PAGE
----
Turning to international economies, we are encouraged by recent indications out of Europe. Purchasing Managers Indices for both the manufacturing and service sectors came in at healthy levels during March, and ECB president Mario Draghi remarked that the continent’s cyclical recovery may be gaining momentum. He also suggested that risks to the economy appear to have receded. One of our key concerns here has been the populist wave which has threatened the sustainability of the European Union. In this regard, we were encouraged to see the Netherlands election result in the anti-EU candidate, Geert Wilders, failing to unseat Prime Minister Mark Rutte. We also note that in France, National Front leader Marie Le Pen has seen her polling numbers weaken in recent weeks. To be sure, lessons learned from the US presidential election and Brexit give us pause with regards to putting too much emphasis on political polls. Still, these trends may be indicative of a weakening in populist forces, and therefore at least incrementally lower the risk of a Eurozone breakup, in our view.
We have a positive outlook on stocks. As noted, we expect earnings growth to remain at healthy levels in coming quarters, aided in part by improving economic prospects, particularly in the more asset intensive sectors. We see groups of Industrial and Materials stocks, with their typically elevated fixed costs, appearing poised to generate strong profit growth should the macro environment allow for healthy sales. In addition, many other international economies are also showing positive signs. A metric which tracks the breadth of global manufacturing expansion recently notched its highest level in recent years, with nearly 8.5 out of every 10 countries currently enjoying positive output growth.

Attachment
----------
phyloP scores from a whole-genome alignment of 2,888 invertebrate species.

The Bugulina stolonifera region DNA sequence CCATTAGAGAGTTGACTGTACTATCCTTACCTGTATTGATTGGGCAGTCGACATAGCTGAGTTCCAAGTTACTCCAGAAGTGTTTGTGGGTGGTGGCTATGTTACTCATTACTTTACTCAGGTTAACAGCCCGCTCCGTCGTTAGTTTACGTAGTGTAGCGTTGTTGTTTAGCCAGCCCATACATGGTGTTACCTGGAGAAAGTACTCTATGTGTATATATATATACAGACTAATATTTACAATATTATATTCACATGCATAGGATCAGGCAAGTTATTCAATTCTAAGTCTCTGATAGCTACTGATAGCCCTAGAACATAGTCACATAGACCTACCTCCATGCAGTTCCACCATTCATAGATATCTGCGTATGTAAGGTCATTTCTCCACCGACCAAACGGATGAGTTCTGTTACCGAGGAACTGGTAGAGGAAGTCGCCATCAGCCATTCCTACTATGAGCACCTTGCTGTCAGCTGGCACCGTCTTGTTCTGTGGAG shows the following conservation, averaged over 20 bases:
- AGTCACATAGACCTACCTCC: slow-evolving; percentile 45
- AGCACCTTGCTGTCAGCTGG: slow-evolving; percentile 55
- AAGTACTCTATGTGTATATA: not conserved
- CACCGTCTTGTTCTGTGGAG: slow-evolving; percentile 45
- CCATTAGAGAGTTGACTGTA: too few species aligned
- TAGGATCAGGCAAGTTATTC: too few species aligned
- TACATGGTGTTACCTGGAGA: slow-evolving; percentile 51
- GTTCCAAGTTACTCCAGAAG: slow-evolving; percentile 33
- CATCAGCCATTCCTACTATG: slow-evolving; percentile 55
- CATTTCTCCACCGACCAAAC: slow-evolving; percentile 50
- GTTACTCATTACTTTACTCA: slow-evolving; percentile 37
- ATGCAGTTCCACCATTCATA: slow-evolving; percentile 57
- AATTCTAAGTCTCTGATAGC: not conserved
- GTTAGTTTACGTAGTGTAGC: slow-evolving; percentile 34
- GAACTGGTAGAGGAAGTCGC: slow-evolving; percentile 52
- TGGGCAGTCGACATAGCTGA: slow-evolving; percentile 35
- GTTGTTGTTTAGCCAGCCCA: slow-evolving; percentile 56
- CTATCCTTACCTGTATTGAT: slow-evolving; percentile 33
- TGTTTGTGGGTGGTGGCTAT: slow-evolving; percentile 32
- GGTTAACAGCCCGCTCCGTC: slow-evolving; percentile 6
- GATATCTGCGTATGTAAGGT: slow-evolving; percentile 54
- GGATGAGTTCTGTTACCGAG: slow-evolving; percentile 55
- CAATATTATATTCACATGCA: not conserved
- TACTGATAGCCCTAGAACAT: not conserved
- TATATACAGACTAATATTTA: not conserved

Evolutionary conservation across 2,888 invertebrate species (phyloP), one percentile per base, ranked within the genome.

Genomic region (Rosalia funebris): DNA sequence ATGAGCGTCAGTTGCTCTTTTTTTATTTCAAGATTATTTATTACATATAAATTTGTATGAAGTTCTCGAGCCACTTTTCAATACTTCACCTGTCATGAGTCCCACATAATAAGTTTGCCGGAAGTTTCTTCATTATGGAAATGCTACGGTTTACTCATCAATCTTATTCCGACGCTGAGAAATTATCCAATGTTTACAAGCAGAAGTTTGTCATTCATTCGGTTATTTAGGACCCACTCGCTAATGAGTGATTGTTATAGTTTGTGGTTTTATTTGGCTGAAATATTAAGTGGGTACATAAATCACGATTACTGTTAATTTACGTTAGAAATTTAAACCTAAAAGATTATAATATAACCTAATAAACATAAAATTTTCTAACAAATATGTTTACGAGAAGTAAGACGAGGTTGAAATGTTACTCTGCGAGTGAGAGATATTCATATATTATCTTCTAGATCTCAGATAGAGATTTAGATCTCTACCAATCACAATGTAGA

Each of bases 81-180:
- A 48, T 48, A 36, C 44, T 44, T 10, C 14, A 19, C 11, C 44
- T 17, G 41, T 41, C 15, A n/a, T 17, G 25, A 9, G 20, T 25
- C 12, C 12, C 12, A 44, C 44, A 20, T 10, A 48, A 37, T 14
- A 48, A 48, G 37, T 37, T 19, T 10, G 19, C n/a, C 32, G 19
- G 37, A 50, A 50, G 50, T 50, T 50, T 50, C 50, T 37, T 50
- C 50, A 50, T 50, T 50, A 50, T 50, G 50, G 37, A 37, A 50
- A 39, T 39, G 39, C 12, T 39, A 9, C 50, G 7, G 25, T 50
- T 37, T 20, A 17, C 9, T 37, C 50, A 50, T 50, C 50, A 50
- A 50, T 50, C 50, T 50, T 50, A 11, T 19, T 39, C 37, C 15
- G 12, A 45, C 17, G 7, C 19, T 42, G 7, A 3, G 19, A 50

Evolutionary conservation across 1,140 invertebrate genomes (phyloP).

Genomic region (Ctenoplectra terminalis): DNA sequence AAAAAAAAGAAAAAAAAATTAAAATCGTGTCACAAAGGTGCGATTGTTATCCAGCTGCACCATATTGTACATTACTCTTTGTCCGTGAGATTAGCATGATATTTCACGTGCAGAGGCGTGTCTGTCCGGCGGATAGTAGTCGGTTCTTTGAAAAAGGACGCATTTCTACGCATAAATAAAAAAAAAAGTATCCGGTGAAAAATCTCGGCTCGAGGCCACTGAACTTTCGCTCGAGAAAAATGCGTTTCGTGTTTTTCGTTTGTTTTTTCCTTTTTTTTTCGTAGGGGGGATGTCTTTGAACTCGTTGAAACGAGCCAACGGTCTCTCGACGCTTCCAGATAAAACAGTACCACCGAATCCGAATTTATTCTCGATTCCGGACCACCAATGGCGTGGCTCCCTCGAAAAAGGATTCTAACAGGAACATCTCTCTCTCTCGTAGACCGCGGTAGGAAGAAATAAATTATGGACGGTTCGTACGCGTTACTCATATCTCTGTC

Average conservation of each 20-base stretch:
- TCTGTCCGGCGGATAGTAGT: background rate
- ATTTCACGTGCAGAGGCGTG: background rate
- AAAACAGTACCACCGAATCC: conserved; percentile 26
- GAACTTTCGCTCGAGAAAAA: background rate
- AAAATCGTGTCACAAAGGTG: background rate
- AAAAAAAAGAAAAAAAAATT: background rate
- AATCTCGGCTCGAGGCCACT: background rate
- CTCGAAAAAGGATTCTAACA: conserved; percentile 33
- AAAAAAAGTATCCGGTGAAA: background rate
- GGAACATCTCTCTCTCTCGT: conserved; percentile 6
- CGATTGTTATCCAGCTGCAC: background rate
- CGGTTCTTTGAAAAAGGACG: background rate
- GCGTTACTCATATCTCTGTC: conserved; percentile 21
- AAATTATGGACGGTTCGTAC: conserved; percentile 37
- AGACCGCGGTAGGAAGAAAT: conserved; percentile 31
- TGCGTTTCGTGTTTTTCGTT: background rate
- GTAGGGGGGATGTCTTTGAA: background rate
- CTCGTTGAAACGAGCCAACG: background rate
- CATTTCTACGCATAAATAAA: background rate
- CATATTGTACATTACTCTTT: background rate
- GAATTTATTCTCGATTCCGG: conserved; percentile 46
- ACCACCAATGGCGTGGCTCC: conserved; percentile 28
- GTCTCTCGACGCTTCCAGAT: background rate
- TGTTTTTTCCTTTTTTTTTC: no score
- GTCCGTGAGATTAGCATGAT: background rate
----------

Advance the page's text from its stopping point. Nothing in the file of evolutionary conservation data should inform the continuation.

Moreover, alongside what we believe to be a constructive outlook for global growth, monetary policy in aggregate remains highly accommodative. Central banks in Europe, England, and Japan all continue to expand the size of their balance sheets, while interest rates in the US remain low by historical standards. We think that the prospects for a pickup in growth, combined with high levels of liquidity in financial markets, should allow stocks to continue to move higher.
A key risk to our outlook would be if the economy fails to pick up steam, putting pressure on corporate revenues. While certain areas of the economy are showing robust activity, others are flagging and expectations for Q1 GDP growth have dipped to approximately 1%. That said, we are not now overly concerned about a lackluster first quarter, as first quarters have consistently been slow in recent years, and growth has typically accelerated thereafter. We think it is likely that this year will follow the same pattern, particularly given the strong jobs picture and accelerating wages which could give a lift to consumption going forward.
We also continue to view the domestic political environment as a potential stock market headwind, particularly should Trump’s GOP support erode. We have posited that most of the recent market gains have been due to solid fundamentals, but we would nonetheless expect the market to react negatively to events which might derail Trump’s pro-growth agenda. While we continue to monitor this risk factor, ultimately we believe that economic fundamentals can continue to improve, even without the boost from a potential tax reform or fiscal stimulus package. This gives us some degree of comfort despite what appears likely to be a choppy political environment for the foreseeable future.